LDC group statement at high-level segment of COP 19Date: 19 November 2013
High-level Segment of the United Nations Framework Convention on Climate Change COP 19/CMP 9
Statement by Nepal on behalf of the Least Developed Countries Group
Your Excellency, Donald Tusk, Prime Minister of Poland,
Your Excellency, Mr. Jakaya Mrisho Kikwete, President of Tanzania,
Your Excellency, Dr. John Ashe, President of the 68th Session of the UN General Assembly,
Mr. Ban Ki-Moon, Secretary-General of the United Nations,
Ladies and Gentlemen,
Nepal has the honour to make this statement on behalf of the Group of 49 Least Developed Countries, spread over three continents and comprising nearly a billion people, including the weakest and the most vulnerable, having to bear the most disproportionate and existential threats of climate change.
I would like to associate my statement with the statement made by the Honourable Minister of Fiji on behalf of the Group of 77 and China.
Mr. President, I wish to begin by congratulating you on your assumption of the Presidency of the UNFCCC COP19/CMP9 and assuring you of our support to your important task of achieving meaningful outcome in Warsaw. I also take this opportunity to express our sincere appreciation to the Government of Poland for the warm hospitality extended to all our delegates.
Mr. President, science is absolutely clear, now more than ever. The human-induced climate change has increased global temperature provoking heat extremes, lowering precipitation and causing higher aridity. It has melted glaciers, raised sea levels, and brought about more extreme and erratic weather events. The IPCC and other scientific data warn that there may be worse ahead if we do not act now the way we should.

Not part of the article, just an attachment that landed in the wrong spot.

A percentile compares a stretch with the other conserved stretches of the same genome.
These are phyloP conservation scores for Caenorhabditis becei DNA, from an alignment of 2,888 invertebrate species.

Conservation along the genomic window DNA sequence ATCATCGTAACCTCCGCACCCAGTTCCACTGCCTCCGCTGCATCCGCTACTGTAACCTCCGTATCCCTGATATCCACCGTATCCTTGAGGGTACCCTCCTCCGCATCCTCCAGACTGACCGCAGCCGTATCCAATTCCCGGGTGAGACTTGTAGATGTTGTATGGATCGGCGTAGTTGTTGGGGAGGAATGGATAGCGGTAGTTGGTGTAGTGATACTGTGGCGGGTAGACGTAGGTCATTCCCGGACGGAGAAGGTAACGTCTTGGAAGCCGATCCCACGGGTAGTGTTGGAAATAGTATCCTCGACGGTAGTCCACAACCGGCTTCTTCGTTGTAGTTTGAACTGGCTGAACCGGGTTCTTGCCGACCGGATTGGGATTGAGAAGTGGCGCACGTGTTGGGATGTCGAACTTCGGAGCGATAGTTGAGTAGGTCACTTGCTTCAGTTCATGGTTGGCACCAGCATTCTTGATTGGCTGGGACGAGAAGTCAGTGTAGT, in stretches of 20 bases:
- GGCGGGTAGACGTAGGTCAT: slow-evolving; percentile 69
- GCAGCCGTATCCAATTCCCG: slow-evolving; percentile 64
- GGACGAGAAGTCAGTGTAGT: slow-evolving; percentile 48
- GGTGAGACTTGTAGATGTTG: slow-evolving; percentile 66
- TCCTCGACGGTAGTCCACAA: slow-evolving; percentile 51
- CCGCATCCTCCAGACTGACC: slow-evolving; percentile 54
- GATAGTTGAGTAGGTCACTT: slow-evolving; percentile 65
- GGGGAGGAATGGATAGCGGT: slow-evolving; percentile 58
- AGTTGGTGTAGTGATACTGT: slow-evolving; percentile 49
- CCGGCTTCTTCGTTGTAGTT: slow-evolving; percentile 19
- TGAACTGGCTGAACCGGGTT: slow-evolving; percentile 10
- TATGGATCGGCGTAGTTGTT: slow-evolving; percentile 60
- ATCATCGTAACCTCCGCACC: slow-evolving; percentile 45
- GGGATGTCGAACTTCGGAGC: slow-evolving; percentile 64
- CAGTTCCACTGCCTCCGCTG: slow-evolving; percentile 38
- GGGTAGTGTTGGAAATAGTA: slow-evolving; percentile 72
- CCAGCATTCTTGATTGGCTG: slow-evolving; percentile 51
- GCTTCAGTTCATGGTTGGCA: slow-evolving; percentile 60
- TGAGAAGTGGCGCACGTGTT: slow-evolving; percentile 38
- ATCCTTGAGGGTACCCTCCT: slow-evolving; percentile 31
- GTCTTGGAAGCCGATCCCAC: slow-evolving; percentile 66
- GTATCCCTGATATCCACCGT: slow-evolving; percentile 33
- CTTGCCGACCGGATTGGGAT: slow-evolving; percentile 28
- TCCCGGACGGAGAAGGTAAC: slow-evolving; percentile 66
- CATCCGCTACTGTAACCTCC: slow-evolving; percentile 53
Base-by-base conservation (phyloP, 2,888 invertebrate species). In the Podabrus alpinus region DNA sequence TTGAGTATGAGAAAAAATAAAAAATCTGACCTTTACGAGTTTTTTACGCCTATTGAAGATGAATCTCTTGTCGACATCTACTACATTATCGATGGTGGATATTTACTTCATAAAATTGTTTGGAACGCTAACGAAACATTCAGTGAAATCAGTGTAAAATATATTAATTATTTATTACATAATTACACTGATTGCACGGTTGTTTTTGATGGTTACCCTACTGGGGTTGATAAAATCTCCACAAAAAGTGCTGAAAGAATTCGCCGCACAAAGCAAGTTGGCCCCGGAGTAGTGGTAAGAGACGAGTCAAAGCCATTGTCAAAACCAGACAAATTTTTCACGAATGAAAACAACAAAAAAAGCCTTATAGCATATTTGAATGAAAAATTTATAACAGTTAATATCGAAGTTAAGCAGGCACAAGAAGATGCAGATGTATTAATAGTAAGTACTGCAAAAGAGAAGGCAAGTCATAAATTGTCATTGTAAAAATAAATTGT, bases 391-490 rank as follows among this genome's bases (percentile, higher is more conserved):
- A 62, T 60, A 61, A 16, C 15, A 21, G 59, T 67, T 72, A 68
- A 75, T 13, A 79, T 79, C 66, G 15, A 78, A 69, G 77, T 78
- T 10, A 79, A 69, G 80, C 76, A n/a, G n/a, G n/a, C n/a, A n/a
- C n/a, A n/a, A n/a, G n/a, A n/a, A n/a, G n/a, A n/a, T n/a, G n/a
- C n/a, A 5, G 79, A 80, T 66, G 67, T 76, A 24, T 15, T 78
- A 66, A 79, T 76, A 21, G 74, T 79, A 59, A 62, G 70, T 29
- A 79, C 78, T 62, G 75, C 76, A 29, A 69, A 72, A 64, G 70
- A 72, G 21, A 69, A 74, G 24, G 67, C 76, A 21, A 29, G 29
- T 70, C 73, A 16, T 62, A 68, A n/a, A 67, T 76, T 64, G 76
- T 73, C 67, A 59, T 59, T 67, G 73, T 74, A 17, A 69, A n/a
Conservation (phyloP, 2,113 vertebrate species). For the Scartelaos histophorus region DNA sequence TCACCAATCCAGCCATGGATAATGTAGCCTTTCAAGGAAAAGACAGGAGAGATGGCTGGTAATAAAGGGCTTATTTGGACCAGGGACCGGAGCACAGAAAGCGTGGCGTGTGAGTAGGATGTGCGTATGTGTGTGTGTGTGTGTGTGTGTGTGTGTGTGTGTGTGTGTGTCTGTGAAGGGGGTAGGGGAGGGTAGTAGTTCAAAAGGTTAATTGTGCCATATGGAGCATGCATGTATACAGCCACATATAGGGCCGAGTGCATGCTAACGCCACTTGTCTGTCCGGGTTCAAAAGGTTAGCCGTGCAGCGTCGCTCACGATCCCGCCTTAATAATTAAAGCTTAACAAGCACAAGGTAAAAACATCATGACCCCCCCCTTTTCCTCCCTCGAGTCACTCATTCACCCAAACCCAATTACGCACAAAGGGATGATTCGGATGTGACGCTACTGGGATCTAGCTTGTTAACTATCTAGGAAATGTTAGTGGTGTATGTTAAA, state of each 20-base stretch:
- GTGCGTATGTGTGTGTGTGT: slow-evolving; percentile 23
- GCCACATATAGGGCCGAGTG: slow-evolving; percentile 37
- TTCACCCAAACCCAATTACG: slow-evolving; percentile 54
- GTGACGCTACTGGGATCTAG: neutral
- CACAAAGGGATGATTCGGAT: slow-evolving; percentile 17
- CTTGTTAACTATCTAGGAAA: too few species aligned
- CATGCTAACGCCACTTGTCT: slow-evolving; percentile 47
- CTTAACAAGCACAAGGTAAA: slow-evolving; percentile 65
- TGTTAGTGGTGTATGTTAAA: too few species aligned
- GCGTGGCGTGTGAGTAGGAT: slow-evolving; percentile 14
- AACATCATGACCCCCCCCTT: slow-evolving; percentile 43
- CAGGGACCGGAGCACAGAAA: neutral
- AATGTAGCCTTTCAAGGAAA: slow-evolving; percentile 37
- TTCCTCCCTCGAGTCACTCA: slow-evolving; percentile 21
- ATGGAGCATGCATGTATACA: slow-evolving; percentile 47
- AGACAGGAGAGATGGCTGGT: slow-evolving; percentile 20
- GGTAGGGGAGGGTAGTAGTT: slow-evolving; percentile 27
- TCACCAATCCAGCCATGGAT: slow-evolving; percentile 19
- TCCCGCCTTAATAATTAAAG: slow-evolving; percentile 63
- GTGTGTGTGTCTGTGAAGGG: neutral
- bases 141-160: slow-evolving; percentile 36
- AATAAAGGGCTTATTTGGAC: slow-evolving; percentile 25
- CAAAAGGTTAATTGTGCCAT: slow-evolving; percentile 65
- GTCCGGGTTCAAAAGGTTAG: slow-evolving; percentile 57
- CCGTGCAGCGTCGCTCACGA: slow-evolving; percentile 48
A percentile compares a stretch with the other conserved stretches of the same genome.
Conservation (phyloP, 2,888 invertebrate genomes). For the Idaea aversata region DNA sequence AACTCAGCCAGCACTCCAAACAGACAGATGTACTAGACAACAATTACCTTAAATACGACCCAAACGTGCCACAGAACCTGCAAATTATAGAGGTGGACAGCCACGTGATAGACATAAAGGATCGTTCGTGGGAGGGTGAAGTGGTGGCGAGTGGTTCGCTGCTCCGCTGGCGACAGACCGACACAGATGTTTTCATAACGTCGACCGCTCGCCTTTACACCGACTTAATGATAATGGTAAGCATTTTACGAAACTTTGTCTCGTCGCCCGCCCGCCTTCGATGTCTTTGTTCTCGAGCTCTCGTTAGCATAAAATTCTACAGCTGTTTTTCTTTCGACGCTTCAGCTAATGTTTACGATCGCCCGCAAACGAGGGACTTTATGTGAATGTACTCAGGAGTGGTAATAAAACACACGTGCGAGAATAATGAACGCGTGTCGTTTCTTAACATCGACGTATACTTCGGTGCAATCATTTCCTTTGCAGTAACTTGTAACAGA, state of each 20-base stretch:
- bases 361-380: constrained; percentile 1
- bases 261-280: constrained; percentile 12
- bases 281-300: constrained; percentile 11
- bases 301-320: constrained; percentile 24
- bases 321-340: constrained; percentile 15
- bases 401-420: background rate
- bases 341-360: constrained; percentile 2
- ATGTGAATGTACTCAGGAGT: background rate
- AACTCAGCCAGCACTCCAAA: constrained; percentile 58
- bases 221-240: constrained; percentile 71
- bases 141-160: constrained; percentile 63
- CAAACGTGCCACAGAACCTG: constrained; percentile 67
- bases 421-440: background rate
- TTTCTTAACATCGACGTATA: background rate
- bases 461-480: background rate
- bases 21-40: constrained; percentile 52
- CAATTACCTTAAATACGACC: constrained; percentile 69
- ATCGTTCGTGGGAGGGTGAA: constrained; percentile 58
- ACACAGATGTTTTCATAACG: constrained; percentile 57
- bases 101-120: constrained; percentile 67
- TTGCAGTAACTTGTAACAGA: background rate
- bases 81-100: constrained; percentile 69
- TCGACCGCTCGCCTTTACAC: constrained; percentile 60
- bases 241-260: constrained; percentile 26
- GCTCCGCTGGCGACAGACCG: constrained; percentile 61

Even while meeting here this month, we witnessed the excruciating impacts of the Typhoon Haiyan. We deeply sympathize with the people of the Philippines and other countries impacted by this typhoon. Our hearts and prayers go out to the victims of this and several other tragedies happening around the world every day.
Extensive and increasing effects of climate change are not new to LDCs. Fifty one per cent of the deaths caused by climate-related disasters in the 33 years between 1980 and 2013 occurred in the LDCs, nearly five times the global average. During the last three years, this figure rose to 67 per cent, more than 5 times the global average.
Climate change poses a real and costly threat to the very existence of our societies, countries and peoples. We pay for climate change in lives. Worse, it exacerbates the development challenges that the LDCs are already facing.
Mr. President, despite these difficulties, the LDCs have stood up and taken significant actions to combat climate change in line with the UNFCCC.
Forty-eight LDCs have submitted NAPAs. Some of us have also started formulating our medium- and long-term adaptation plans, thanks to the development partners that have contributed to the LDC Fund. However, the finance provided so far by developed partners is extremely insufficient even to address our urgent and immediate adaptation needs. We have done our part and we urge developed nations to meet their financial commitments, and show leadership.